Tyler Morrison remembers exactly what he was doing when the gunfire went off inside Santa Fe High.
“I was taking my AP test in the lecture hall. I was on the complete other side of the school,” he said.
He felt, enough is enough and headed to the Texas State Capitol for Governor Greg Abbott's third and final roundtable discussion on school safety. A big suggestion was arming teachers.
“Personally I don’t feel that guns belong in school whatsoever. But in the case a teacher wants to be armed, rubber bullets would be a good solution,” said Morrison.
“As a parent, I’m ok with armed teachers and armed law enforcement. We have our own police force in Santa Fe ISD and they did a tremendous job,” said Kim Morrison, Tyler’s mother.
Santa Fe ISD Officer Johnny Banda was one of those officers who responded that day.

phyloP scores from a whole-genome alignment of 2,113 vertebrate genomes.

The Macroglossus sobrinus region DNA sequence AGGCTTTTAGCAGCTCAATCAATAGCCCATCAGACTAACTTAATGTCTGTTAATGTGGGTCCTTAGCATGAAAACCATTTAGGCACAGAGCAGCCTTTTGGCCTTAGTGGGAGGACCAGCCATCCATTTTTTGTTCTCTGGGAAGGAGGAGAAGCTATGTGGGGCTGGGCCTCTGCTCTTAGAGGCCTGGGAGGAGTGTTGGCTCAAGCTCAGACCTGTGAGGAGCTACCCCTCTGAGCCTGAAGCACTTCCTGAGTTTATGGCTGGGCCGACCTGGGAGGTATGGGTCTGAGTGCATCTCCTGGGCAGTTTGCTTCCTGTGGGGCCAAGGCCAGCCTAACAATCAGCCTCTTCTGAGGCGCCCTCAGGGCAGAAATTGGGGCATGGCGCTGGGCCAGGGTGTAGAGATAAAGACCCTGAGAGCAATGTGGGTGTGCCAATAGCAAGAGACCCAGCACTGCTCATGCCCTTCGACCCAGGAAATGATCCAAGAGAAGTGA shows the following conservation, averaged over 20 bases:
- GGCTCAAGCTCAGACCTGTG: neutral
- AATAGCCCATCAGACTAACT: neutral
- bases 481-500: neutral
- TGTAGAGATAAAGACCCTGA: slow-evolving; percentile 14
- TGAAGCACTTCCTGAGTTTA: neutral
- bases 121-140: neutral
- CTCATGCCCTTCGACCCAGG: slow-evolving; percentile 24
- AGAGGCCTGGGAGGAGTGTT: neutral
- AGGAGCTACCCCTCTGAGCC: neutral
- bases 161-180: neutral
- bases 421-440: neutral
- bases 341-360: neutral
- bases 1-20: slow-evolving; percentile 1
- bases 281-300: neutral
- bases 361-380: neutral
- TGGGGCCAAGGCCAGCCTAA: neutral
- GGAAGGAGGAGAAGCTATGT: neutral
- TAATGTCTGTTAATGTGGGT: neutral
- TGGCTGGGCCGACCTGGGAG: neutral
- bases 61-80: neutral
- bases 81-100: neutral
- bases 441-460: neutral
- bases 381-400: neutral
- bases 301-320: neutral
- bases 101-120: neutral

Governor Abbott commended him for his rescue efforts during the chaos. Reaction and suggestions from students since the shooting is contrasting
“A lot of us in the community are pro-gun. I think I can speak for a lot of us in the community because we are kind of a back woods town. We grew up around guns, a lot of us did. The gun doesn't do the work, the person does the work,” said Aaron Chenoweth, Santa Fe High School student.
Alpine High, Santa Fe high, Marjorie Stoneman Douglas, columbine, the list unfortunately goes on. Although there are conflicting thoughts on how to keep kids safe, there is one common goal: to get legislation passed.
“It can't sit on somebody's desk for months or years and be debated about for months and years. If this can happen in a little sleepy town like Santa Fe, Texas with a population of 13,000 it can happen anywhere,” said Kim Morrison.